New York State was fined $150,000 for a decade-long delay in closing three dozen large-capacity cesspools that violate federal environmental law at seven New York State parks on Long Island, officials said.

The state is also required to spend $8.8 million to replace them and another 18 prohibited cesspools at upstate parks, plus spend more than $1 million on projects designed to mitigate water pollution in order to settle a lawsuit in which the U.S. Environmental Protection Agency alleged that New York violated Safe Drinking Water Act deadlines to correct the problem, prosecutors announced Wednesday.

“Public parks and water pollution don’t go together,” said Judith Enck, the EPA regional administrator. “After years of being out of compliance with federal law, New York State will finally close the numerous cesspools found in state parks, helping protect groundwater from nitrogen and other pollutants.”

The EPA alleged that the state Office of Parks, Recreation and Historic Preservation and the Palisades Interstate Park Commission failed to close a total of 54 antiquated oversized cesspools by the federal deadline of April 5, 2005. Such cesspools leach raw sewage, causing nitrogen pollution that can compromise the aquifers that serve as drinking water reserves for most of LI’s 3 million residents and produce brown tides that kill marine life in local bays.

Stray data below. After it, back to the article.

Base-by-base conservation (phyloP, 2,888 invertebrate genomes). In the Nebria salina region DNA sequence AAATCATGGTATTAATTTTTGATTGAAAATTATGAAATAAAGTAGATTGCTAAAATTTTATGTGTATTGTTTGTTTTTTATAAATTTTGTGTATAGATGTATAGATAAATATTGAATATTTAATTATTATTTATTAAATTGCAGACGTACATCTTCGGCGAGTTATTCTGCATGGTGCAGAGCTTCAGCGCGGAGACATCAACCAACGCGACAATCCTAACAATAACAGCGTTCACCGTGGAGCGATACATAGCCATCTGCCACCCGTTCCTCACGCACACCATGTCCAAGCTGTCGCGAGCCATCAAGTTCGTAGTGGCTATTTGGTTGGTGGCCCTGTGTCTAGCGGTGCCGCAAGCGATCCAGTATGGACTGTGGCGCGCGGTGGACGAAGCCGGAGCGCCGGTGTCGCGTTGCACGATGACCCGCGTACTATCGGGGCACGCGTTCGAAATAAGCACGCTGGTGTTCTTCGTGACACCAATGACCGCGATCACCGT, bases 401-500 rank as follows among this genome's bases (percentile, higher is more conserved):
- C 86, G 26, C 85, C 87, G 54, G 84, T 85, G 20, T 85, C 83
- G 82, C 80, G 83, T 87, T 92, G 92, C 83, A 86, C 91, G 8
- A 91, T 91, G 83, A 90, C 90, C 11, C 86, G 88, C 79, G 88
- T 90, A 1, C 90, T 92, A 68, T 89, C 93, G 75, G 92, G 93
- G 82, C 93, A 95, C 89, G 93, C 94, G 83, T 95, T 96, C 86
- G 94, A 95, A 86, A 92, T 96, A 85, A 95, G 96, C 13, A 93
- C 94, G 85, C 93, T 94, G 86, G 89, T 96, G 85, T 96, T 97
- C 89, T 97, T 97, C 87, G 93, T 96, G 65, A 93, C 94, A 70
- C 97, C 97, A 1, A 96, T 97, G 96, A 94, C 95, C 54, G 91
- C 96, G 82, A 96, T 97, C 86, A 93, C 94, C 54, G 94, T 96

Six of the prohibited cesspools are in the process of being replaced. Plans have been submitted to close the other 29, officials said. Most on LI will be closed by next September with the remainder slated for closure by September 2018, officials added. The parks will either divert urine to sewage treatment facilities or install nitrogen-reducing technology.

The parks on LI that are in violation include Robert Moses State Park in Babylon, Sunken Meadow State Park in Kings Park, Wildwood State Park in Wading River, Caumsett State Historic Park in Lloyd Harbor, Connetquot River State Park Preserve in North Great River, Captree State Park in Babylon and Hallock State Park in Wading River.

The settlement agreement is subject to a 30-day public comment period before the EPA and prosecutors for the Eastern District of New York will decide whether to ask a federal judge to finalize the settlement.

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